“Yes all are at home, waiting for you! The Nadine wants to talk to you!”

“Okay, sure…hello? Nadine?”

“Hey Bronwyn! Hope your day was fab! Guess what though, I’ve been invited to a wedding tonight! Want to come?”

“Oh my gosh…yes! Whose wedding? Where? Oh my gosh!”

“I’ll tell you later, but you better hurry home and get beautiful now, you have like half an hour-”

“-totally doable under normal circumstances, but is it forty degrees out, so that is a little challenging-”

“-natch, you came here for a challenge, right?” Nadine laughed. “See you at home, asap! I’m borrowing a suit from Mamta, I’ll grab one for you too.”

I practically skipped down the gali to the house, like the goats, smiling at some neighbours. Inside, Nadine was waiting for me, salwar suit in hand. Ashish lay on the living room cushions, hands clasped behind his head. Dirty fingernails scratching his dark neck.

“Are you ready, Bronwynjii? You look nice.” he giggled.

“Are you joking? I have to have a shower, I just walked home, and you know how I walk!” I raised my arms to check out my sweatstains. Impressive.

“Yes…too fast!” he shouted, as though it was a well known song.


On the rooftop, I grabbed the bedsheet that I use as a towel (to go between the bathroom and my room, a distance of five feet) and locked myself in the bathroom. Turned on the spout and poured buckets of water over my head. Back in in my room, I pulled the tight churidars over my calves, the kameez over my head. I ran downstairs in a cloud of talcum powder, trying to do up a necklace clasp at the same time, trying not to trip on my chiffon dupatta at the same time. Nadine was already ready, bangles clanging on both wrists, suit being adjusted by Mamta.

“The fit is maybe not quite right, but it will do.” Mamta said primly. She’s a bigger girl than either Nadine or I, but looks way more classy in a salwar kameez.

“Good to go? Let’s go!” We followed Mamta out of the house, stepping carefully in the stones and dust in our beaded shoes.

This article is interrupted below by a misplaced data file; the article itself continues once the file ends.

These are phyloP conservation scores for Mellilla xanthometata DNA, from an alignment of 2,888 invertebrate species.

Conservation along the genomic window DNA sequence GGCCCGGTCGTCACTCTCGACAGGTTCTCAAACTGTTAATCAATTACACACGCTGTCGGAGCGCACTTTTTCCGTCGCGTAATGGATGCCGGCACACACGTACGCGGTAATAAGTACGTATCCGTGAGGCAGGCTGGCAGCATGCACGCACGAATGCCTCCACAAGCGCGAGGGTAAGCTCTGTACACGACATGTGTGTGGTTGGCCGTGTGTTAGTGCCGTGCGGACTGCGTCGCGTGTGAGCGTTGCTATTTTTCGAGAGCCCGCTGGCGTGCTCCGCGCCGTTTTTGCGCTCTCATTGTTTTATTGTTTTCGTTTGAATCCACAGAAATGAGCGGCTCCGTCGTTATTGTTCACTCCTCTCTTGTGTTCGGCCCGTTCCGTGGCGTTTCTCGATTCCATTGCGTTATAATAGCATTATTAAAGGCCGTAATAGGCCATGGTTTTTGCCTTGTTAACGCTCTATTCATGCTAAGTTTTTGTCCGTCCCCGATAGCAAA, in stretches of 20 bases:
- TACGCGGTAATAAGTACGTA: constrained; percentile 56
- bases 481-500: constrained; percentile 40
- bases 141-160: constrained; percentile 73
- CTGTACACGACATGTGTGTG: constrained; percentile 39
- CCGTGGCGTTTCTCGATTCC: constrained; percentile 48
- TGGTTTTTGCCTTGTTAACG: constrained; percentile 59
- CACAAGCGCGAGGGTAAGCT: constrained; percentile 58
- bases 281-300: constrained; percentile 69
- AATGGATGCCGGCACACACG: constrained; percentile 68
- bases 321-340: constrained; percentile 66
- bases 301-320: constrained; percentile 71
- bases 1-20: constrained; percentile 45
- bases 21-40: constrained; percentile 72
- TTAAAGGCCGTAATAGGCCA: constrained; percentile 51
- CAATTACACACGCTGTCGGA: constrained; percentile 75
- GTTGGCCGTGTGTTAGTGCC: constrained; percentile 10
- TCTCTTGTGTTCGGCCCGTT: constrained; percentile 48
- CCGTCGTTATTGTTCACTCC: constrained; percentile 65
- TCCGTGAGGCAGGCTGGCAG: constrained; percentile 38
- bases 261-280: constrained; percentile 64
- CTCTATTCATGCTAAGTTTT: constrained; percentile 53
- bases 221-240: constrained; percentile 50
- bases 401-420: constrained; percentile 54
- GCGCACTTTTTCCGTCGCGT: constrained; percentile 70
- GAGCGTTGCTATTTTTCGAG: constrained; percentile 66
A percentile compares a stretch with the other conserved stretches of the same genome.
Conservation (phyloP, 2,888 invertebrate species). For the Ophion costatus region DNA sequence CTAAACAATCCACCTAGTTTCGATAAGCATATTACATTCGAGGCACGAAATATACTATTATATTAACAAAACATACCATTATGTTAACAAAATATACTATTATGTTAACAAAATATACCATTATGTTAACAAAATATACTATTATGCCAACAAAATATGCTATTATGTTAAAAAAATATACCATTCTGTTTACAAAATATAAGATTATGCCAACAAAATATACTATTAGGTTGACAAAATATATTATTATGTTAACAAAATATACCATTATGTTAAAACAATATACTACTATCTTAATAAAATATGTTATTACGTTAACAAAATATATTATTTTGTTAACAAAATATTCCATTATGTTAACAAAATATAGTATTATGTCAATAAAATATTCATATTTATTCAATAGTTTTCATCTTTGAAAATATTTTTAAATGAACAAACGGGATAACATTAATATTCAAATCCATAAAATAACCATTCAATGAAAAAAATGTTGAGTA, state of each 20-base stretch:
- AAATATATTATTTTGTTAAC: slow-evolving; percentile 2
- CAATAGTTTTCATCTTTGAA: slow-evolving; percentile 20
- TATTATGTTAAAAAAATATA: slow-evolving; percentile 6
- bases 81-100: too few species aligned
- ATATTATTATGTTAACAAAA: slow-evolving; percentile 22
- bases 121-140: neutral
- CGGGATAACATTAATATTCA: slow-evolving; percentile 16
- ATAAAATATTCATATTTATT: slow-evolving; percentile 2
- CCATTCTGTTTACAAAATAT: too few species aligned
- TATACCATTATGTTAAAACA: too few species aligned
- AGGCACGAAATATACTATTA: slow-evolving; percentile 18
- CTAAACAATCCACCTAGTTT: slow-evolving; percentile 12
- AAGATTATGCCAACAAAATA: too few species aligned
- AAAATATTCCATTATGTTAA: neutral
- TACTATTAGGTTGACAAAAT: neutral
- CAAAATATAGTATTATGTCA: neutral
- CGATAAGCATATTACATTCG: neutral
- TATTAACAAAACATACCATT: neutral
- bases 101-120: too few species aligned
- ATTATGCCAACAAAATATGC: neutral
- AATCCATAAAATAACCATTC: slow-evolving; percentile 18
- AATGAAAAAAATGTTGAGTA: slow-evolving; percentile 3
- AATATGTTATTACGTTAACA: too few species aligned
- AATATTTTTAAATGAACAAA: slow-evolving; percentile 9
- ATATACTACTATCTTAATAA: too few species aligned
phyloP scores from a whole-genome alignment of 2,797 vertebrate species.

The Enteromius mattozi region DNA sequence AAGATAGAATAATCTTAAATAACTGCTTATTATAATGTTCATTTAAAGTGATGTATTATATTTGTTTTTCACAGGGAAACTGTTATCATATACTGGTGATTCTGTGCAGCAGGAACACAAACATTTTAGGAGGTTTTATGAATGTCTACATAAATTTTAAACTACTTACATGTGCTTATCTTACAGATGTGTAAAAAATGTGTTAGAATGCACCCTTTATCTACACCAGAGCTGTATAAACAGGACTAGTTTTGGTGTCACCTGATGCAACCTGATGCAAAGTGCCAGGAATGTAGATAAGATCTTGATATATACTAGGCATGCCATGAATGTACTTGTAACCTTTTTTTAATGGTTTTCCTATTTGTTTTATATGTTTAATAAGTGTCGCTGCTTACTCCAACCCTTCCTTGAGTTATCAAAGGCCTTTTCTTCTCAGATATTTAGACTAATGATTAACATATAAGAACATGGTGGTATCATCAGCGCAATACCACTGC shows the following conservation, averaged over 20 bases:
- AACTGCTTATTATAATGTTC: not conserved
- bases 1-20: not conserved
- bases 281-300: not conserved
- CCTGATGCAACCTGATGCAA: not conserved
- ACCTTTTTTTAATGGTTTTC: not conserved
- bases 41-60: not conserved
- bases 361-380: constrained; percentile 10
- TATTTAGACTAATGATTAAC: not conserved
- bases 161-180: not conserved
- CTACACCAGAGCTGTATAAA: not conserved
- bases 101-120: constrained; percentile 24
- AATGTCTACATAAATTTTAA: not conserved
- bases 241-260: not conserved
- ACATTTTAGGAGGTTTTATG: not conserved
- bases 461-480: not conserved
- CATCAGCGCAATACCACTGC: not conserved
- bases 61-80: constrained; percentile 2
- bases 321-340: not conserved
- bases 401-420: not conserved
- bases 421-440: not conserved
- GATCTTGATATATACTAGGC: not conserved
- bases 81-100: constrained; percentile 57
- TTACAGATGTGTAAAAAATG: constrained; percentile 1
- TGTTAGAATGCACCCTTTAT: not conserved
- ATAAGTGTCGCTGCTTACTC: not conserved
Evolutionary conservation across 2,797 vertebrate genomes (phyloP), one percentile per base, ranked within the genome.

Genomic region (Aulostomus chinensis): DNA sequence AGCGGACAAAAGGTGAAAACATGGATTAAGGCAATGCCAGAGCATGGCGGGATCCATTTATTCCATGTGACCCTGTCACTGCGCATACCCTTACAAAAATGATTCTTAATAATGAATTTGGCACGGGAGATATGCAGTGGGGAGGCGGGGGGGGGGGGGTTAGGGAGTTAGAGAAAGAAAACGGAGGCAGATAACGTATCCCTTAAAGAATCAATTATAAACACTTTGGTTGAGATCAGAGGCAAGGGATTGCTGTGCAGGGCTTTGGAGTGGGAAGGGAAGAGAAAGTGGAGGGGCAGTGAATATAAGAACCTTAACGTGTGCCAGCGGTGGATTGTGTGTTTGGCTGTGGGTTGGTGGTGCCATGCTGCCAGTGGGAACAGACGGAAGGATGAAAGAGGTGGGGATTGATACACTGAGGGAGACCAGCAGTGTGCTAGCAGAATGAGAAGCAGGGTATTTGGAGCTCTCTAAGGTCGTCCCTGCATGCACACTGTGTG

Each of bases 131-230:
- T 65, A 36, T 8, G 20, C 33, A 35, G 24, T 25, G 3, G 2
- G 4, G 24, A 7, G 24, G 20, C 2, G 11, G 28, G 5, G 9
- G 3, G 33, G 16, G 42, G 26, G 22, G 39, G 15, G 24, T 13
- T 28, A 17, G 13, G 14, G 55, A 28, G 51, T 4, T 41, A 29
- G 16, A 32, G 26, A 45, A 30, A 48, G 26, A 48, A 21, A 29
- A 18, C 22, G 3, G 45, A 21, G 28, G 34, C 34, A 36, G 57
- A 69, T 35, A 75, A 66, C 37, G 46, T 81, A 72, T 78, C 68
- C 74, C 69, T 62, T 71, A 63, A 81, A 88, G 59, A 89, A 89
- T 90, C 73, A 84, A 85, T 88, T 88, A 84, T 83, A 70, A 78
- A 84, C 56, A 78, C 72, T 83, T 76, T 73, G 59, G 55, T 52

“Ehhhhhh auto!” Mamta yelled in a gruff voice that I’d never heard before. She instantly turned back into her composed self and flipped her dark hair.

Chaal na? Get in.”

An enormous jeep-shaped mini bus stopped in front of us. Several sari-clad women were already crammed inside, facing one another on benches, holding on to bars above. Nadine and I simultaneously hitched up our churidars and hoisted ourselves inside. Mamta and two of her girlfriends also climbed in.The vehicle groaned to a start. We bumped over the pavement, swerving carefully around the groups of people that filled the street.

The site announced itself by colourful strips of fake silk worn by trees. Trellises had been erected to hold more fabric, a temporary garish palace of thin white and red cloth. The ground was astro-turf, like a mini-golf green.

Inside the cloth palace compound, women were dripping in gold jewellery, their sari pallus covered in intricate embroidery; men wearing western suits and looking underdressed compared to their wives. Children roamed the area, wearing miniature suits and puffy dresses. Food was everywhere: a full buffet table spanned the length of two sides of the enormous rectangle.

“Where to start eating?” wondered Nadine aloud, after we’d undergone lengthy introductions with the family of the groom.

“I don’t know. I feel overwhelmed!” Waiters hired specifically for the event scurried between guests, emptying trash bins that dotted the astroturf landscape as fast as they were filled. Still more hovered behind the endless tables that featured a lavish spread of food. They all wore the same uniform: white, sometimes stained, with red bow ties and black vests. Each young man’s near-black skin contrasted with the bright and starched white of his shirt.

We approached one table and picked up sweet and colourful non-alcoholic drinks.

“Thank you bhaiya,” Nadine and I smiled. The boy who served us looked to be maybe sixteen, stray hairs on his upper lip trying to create a mustache that would be worn proudly. Indianly. He nodded solemnly, unsure of how to react to these strange women

“Eat something, na?” Mamta said with her mouth full. Some people ate with plastic utensils, others with their hands. Her friends nodded in agreement, all stirring their own food with fingers or forks. So Nadine and I sampled chow mein, veg manchurian, tandoori naan with punjabi chole, shahi paneer in rich gravy, daal fry over buttery rice with cashews and raisins, masala salted lime soda, rasmalai, gulab jamuns and two different kinds of ice cream. A true feast!